But, taking a longer view of the prospects for gay rights, I think the Arab Spring is opening up new possibilities. There are basically two strands to achieving LGBT rights (and sexual and gender rights as well ). One is institutional acceptance, which involves changing laws, and the other is social acceptance, which involves changing attitudes. They don’t always happen simultaneously.

What we are seeing with the Arab Spring is the beginning of generalized institutional change, starting with the removal of authoritarian regimes. But that is also being driven by social pressures – frustrations over a lack of personal and political freedom, a lack of economic opportunities, a lack of opportunities for self-fulfillment, and so on. These social pressures began long before the events in Tunisia and they’ll continue long after the dictators are gone.

Looking elsewhere in the world, institutional acceptance of LGBT rights has often been the result of political upheaval. For example, in South Africa when apartheid ended, or in Latin America when the age of the military juntas came to an end.

I can’t visualize anything similar happening with LGBT rights in the Arab countries at present; they are more likely to follow the more gradual route we saw in Britain, among other places.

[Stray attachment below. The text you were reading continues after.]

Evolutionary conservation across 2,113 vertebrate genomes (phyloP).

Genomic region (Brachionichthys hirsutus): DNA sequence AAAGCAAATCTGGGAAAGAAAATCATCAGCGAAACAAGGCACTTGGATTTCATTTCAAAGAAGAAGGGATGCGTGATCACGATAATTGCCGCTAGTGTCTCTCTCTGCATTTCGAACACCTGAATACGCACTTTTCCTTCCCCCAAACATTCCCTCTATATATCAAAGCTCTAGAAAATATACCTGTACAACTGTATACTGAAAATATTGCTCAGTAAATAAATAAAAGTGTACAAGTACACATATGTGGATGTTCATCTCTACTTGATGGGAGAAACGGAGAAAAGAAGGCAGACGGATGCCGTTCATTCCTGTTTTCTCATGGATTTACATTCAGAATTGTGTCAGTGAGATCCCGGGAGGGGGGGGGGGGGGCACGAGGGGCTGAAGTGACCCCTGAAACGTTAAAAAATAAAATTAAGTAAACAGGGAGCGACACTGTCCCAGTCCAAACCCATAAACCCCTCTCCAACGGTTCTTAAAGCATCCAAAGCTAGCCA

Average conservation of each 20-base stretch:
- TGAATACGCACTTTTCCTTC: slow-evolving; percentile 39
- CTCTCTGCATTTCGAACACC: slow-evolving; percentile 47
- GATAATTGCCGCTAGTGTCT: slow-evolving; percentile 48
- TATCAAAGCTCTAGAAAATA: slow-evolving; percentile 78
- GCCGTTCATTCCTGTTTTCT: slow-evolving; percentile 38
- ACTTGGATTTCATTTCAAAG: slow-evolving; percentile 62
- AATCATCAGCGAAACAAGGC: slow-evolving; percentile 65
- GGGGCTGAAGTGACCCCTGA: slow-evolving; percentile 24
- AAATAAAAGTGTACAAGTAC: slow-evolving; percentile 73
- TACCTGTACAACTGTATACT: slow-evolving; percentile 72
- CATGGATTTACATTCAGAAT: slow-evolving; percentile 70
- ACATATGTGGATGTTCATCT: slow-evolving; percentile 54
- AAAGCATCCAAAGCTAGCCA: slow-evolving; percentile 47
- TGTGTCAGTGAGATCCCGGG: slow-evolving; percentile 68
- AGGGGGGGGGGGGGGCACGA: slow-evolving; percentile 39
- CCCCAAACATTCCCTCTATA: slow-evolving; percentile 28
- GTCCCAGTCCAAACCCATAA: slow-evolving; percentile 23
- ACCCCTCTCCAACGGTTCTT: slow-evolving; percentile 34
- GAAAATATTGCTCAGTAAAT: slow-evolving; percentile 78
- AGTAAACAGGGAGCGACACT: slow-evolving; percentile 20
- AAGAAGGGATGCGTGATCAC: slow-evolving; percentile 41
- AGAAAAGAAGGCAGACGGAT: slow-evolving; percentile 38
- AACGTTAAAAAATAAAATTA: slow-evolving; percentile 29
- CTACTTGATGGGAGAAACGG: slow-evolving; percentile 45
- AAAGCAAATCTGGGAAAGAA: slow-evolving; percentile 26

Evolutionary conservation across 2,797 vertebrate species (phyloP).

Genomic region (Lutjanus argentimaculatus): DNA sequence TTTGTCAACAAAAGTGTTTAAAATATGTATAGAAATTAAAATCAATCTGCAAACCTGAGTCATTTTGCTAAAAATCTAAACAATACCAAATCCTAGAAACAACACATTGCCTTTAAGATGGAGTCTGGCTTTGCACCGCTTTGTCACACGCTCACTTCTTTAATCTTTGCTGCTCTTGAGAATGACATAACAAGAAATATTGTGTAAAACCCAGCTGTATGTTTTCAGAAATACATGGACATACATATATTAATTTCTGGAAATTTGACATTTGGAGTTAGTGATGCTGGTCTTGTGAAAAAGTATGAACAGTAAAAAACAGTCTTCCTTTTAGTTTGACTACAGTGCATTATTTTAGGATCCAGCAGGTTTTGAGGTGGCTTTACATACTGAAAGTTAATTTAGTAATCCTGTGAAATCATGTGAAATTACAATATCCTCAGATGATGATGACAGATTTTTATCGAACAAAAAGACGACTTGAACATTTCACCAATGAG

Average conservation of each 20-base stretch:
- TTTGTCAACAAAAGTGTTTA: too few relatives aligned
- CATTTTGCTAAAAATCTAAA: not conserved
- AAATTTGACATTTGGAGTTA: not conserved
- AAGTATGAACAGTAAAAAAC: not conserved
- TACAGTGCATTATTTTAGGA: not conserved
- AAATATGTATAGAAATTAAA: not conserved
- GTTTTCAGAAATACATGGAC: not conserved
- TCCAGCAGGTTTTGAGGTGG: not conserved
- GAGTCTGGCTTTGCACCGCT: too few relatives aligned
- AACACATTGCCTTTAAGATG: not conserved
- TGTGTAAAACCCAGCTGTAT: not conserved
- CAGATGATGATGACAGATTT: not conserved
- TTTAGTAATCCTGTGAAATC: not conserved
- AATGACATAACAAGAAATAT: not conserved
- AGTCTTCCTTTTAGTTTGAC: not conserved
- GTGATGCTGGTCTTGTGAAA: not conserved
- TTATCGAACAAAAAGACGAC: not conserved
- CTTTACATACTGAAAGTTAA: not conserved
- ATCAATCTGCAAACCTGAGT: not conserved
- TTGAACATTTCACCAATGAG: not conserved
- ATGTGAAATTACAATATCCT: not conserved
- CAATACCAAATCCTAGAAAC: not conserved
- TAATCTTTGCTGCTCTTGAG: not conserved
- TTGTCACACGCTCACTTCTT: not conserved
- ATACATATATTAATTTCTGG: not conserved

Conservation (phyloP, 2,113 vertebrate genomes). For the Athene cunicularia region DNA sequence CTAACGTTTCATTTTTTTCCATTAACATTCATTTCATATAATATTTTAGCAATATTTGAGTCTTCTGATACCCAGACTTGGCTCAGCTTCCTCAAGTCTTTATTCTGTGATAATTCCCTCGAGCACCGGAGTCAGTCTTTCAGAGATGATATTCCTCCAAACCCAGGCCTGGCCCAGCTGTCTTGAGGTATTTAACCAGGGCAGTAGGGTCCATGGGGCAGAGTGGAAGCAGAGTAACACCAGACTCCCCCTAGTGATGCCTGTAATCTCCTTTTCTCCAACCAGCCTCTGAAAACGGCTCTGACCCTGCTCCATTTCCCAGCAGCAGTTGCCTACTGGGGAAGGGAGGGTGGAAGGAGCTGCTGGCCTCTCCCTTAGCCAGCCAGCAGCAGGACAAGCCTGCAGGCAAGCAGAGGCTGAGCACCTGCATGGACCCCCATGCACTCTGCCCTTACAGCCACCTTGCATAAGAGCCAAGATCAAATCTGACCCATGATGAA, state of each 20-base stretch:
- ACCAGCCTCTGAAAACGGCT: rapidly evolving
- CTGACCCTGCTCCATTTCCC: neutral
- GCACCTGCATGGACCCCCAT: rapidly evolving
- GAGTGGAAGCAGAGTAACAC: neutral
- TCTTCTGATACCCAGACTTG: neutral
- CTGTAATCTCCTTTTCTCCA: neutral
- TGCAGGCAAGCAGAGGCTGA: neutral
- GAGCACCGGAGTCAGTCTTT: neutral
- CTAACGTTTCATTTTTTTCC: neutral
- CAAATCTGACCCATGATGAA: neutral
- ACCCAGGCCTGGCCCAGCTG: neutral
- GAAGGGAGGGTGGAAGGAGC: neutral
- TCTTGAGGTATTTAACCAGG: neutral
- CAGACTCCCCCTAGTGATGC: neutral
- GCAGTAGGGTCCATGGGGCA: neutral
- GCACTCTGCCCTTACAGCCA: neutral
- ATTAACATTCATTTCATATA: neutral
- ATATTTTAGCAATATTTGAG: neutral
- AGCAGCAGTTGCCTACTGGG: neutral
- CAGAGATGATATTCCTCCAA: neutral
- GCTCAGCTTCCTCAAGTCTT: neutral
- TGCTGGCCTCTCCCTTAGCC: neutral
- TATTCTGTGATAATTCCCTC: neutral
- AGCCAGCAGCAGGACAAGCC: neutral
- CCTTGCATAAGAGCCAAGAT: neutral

What happened in Britain was partly a change in ideas about the function of governments – a realization that policing what consenting adults did in private was not a legitimate concern of the state. This was combined with a recognition that in order for a crime to take place there has to be a victim, and that laws against homosexuality were generally unenforceable.

On the institutional front, these are the sort of arguments that have some prospect of being accepted in at least some of the Arab countries eventually. In Lebanon, for example, there has been persistent talk of overhauling the penal code to remove those sections that are no longer seen as part of government’s legitimate business – including the one that criminalizes “all unnatural intercourse.”

On the social front, I don’t see much scope at this stage for a confrontational, in-your-face style of campaigning – mainly because the number of people willing to stick their heads above the parapet is too small.

In Lebanon, though, the local LGBT organization, called Helem, has been functioning openly for about 10 years now and has played quite a smart game. This has been based on raising the visibility of gay people in a fairly low-key way and presenting them as part of the country’s social and political fabric. The first public appearance of a rainbow flag in Lebanon, for example, was during a demonstration in 2003 against the Iraq war.

The Lebanese activists have also worked hard at cultivating allies among other sections of civil society, constantly making the point that LGBT rights are an integral part of human rights.

In 2006, when Lebanon was bombed by Israel, Helem’s office became the center of a relief operation for people who fled their homes – and this certainly helped to change perceptions of them among the Shia community, and even in Hezbollah.

When I first started writing about gay issues in the Middle East 10 years ago, it was still very much a taboo subject. I think there is more awareness now, at least among the more progressive elements, that gay Arabs do exist – despite the lack of public role models – and that the challenges posed by sexual nonconformity won’t go away.